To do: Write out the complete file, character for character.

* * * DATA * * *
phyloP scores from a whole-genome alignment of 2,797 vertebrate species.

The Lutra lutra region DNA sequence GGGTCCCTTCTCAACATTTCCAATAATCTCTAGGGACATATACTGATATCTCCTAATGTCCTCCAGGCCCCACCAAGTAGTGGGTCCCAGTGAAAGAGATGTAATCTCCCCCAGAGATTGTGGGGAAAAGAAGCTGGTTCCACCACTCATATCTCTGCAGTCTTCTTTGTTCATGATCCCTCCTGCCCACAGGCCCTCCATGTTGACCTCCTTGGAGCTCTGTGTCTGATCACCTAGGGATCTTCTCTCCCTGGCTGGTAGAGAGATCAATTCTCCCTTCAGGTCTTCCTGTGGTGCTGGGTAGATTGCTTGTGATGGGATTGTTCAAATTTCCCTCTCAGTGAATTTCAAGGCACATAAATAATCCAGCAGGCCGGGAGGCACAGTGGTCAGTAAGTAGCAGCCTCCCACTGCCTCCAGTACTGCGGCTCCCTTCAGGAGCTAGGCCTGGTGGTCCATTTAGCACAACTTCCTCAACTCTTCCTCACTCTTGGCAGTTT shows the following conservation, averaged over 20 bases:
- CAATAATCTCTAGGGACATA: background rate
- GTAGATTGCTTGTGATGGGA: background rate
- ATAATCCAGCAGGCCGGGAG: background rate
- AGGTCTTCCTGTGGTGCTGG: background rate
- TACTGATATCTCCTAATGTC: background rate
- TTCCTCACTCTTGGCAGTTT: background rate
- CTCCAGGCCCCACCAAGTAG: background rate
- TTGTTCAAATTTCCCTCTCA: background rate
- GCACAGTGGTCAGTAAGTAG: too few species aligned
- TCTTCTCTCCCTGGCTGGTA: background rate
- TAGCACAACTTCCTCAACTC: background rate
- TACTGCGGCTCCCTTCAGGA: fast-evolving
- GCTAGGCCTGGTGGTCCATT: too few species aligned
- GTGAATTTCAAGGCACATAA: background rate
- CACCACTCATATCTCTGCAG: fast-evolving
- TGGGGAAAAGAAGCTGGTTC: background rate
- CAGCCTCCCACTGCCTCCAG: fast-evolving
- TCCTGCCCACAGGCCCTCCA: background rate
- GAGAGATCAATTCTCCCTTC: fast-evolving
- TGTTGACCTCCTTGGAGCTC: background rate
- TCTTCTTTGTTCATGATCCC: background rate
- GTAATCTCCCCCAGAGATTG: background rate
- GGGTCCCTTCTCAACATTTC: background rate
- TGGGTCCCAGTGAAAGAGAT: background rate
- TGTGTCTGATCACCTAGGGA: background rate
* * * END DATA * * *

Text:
phyloP scores from a whole-genome alignment of 2,797 vertebrate species.

The Lutra lutra region DNA sequence GGGTCCCTTCTCAACATTTCCAATAATCTCTAGGGACATATACTGATATCTCCTAATGTCCTCCAGGCCCCACCAAGTAGTGGGTCCCAGTGAAAGAGATGTAATCTCCCCCAGAGATTGTGGGGAAAAGAAGCTGGTTCCACCACTCATATCTCTGCAGTCTTCTTTGTTCATGATCCCTCCTGCCCACAGGCCCTCCATGTTGACCTCCTTGGAGCTCTGTGTCTGATCACCTAGGGATCTTCTCTCCCTGGCTGGTAGAGAGATCAATTCTCCCTTCAGGTCTTCCTGTGGTGCTGGGTAGATTGCTTGTGATGGGATTGTTCAAATTTCCCTCTCAGTGAATTTCAAGGCACATAAATAATCCAGCAGGCCGGGAGGCACAGTGGTCAGTAAGTAGCAGCCTCCCACTGCCTCCAGTACTGCGGCTCCCTTCAGGAGCTAGGCCTGGTGGTCCATTTAGCACAACTTCCTCAACTCTTCCTCACTCTTGGCAGTTT shows the following conservation, averaged over 20 bases:
- CAATAATCTCTAGGGACATA: background rate
- GTAGATTGCTTGTGATGGGA: background rate
- ATAATCCAGCAGGCCGGGAG: background rate
- AGGTCTTCCTGTGGTGCTGG: background rate
- TACTGATATCTCCTAATGTC: background rate
- TTCCTCACTCTTGGCAGTTT: background rate
- CTCCAGGCCCCACCAAGTAG: background rate
- TTGTTCAAATTTCCCTCTCA: background rate
- GCACAGTGGTCAGTAAGTAG: too few species aligned
- TCTTCTCTCCCTGGCTGGTA: background rate
- TAGCACAACTTCCTCAACTC: background rate
- TACTGCGGCTCCCTTCAGGA: fast-evolving
- GCTAGGCCTGGTGGTCCATT: too few species aligned
- GTGAATTTCAAGGCACATAA: background rate
- CACCACTCATATCTCTGCAG: fast-evolving
- TGGGGAAAAGAAGCTGGTTC: background rate
- CAGCCTCCCACTGCCTCCAG: fast-evolving
- TCCTGCCCACAGGCCCTCCA: background rate
- GAGAGATCAATTCTCCCTTC: fast-evolving
- TGTTGACCTCCTTGGAGCTC: background rate
- TCTTCTTTGTTCATGATCCC: background rate
- GTAATCTCCCCCAGAGATTG: background rate
- GGGTCCCTTCTCAACATTTC: background rate
- TGGGTCCCAGTGAAAGAGAT: background rate
- TGTGTCTGATCACCTAGGGA: background rate